Gouramma’s face fell. She felt hurt and humiliated. Chandru comforted his mother. ‘Amma, you should not worry about such small things. Actually I enjoy helping out.’

  ‘Can’t you hire someone to iron your clothes?’ Gouramma persisted. She felt awkward, when she saw her son ironing Jamuna’s clothes.

  ‘If I were rich like Jaya, then I could hire someone who can do the housework for ten dollars an hour. We are ordinary people,’ said Jamuna.

  Gouramma knew that there was no point in arguing. As it is, she was feeling miserable because this was the first Ugadi festival where there were no mango or neem leaves strung on the front door, no puja of the panchanga, the Hindu calendar, no aroma of sweets and mango rice. To change the topic, she asked, ‘Who is Jaya?’

  ‘Jaya is Kishore’s wife. They are one of the richest Indian families in the US. She celebrates Ugadi with a gala dinner. She invites all Indians and we too have an invitation for this weekend,’ said Chandru.

  ‘Does she invite people for all Hindu festivals?’ Gouramma asked.

  ‘No. The festivities are shared among different people. Some celebrate Deepavali and some others Sankranti, on the respective festival weekend. But all Indians meet.’

  Everyone was looking forward to Jaya’s party. Jamuna wore a very expensive silk sari, lots of jewellery, almost like a bride. Though Gouramma always liked the traditional Indian way of dressing, she felt that Jamuna was overdressed for the occasion, but she did not comment because Chandru was quiet. Gouramma had prepared some sweets which she carried in a big silver bowl.

  Jaya’s house was like a mansion, with a swimming pool, eight bedrooms and a huge lawn. Today the front hall was brightly decorated. There were many Indian children playing around, dressed in rich Indian costumes, speaking in an American accent. Most women were decked up like Jamuna. Gouramma felt that since these women never got an opportunity to wear Indian clothes they probably wanted to show off to each other. Most of the time, at work and at home, they wore practical Western outfits.

  Feeling completely out of place in this crowd, Gouramma sat in a corner. A young woman with short hair, wearing a red Banarasi sari and sporting a bright red bindi on her forehead came up to her and spoke in Kannada. ‘Amma, you may not remember me. I am Chitra. I used to come to your house.’ Was this well-built, confident girl the same thin, scared Chitra? Gouramma thought.

  Chitra continued, ‘I am Shankaranna’s daughter. He was a peon in the school where Shamanna Sir taught. You had come along with him for my wedding and blessed me.’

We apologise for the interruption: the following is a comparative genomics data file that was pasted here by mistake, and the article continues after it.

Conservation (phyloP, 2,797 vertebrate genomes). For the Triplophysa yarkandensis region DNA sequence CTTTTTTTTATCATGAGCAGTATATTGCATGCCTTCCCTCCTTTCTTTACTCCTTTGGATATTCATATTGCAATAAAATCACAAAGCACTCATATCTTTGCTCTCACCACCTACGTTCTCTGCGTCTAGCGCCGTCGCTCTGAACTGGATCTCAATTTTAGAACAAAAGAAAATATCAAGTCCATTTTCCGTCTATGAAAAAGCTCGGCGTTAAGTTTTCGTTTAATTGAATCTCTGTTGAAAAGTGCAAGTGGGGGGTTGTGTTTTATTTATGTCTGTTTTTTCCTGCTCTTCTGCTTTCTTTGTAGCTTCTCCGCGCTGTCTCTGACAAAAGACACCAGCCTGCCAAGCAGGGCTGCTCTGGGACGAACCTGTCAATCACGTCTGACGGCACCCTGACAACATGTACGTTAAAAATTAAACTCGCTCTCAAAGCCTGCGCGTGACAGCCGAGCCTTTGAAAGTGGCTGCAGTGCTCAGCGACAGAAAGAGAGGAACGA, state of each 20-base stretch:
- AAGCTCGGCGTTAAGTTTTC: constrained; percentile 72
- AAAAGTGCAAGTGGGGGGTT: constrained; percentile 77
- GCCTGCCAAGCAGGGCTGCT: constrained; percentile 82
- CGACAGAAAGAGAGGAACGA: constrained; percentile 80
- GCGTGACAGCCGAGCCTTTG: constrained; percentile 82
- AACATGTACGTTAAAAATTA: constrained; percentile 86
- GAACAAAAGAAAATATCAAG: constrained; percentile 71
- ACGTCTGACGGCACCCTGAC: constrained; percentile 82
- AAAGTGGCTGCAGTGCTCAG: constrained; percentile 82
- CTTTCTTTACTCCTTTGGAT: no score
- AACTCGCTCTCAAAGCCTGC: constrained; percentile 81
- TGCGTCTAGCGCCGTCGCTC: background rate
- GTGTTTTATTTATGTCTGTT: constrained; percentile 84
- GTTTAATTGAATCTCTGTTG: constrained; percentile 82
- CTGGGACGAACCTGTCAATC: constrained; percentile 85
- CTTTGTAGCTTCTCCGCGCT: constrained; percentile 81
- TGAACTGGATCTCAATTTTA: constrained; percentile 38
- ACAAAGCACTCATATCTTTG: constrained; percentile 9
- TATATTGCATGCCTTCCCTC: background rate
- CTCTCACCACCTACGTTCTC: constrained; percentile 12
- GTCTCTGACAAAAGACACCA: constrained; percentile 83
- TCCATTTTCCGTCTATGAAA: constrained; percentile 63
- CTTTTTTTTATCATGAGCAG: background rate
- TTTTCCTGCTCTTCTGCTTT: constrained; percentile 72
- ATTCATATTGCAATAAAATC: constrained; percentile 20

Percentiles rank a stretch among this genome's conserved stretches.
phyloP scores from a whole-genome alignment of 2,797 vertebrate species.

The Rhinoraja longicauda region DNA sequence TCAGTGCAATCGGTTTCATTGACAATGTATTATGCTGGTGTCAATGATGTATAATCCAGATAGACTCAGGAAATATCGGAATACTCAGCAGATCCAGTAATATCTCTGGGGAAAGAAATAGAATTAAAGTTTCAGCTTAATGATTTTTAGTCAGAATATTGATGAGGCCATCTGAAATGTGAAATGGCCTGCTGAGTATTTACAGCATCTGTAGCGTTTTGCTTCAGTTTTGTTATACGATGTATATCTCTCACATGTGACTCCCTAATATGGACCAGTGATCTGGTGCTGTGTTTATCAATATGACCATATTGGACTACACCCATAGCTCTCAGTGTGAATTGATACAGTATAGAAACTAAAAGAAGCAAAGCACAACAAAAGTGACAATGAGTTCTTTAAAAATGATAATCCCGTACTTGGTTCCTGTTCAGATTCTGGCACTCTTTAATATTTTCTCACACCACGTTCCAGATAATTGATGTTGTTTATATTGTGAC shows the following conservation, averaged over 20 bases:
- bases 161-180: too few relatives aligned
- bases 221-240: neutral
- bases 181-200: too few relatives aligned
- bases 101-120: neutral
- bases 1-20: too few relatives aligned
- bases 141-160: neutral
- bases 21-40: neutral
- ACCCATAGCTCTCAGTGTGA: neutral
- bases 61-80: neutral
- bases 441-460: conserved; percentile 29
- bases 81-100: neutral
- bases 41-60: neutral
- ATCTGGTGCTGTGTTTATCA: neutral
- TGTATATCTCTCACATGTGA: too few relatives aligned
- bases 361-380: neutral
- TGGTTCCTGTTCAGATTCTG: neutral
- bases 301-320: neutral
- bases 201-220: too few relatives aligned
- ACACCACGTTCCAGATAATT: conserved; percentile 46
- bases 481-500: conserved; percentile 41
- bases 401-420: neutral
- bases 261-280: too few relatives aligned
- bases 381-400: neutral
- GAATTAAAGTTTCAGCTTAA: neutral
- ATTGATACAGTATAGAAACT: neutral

Gouramma vaguely remembered something about Chitra’s life and now she was a little confused. But Chitra continued talking, ‘Why hasn’t Sir come? Anyway, I am in a hurry now, but I will come and take you to my house tomorrow evening. Will you come? I will take the address from Jamuna.’

  ‘Yes,’ Gouramma agreed immediately. She desperately wanted a change.

  It was a gala dinner; over a hundred people had been invited. Gouramma went up to Jaya and told her, ‘You should have called me to help you. It must have been heavy work for you.’

  ‘No, Aunty, I did not do any work. I called in caterers from New York.’

  On the way home, Jamuna talked most enviously about Jaya. ‘Oh yes, she has so much money, she wanted to flaunt it, that’s why she called in caterers.’ For some reason, Gouramma did not quite like that comment, but she couldn’t put a finger on it. She felt they should appreciate Jaya for what she had done to get the Indian community together.

  Just then she remembered her conversation with Chitra. Turning to Chandru she said, ‘Chitra wants to take me to her house tomorrow evening. I would like to go.’

  ‘Yes. Chitr
a Joseph took our address and the directions to our place,’ added Jamuna.

  Gouramma was puzzled. ‘Chandru, Chitra was married to Manappa. How come she is a Joseph now?’

  ‘Amma, I do not know anything about that lady except that she is from Bangalore. Anyway, don’t ask any personal questions. People here do not like it,’ said Chandru, familiar with his mother’s inquisitive nature.

  The next evening, Chitra came to pick up Gouramma, dressed in a casual Western outfit. She told Jamuna, ‘I will take Amma with me now and drop her back after dinner.’ Gouramma walked out to the car with her.

  As they drove away, Chitra said, ‘Amma, I feel as if my own mother is going to visit my house. We will stop at the Indian grocery store and pick up lots of Indian snacks. I’ll buy you whatever you want.’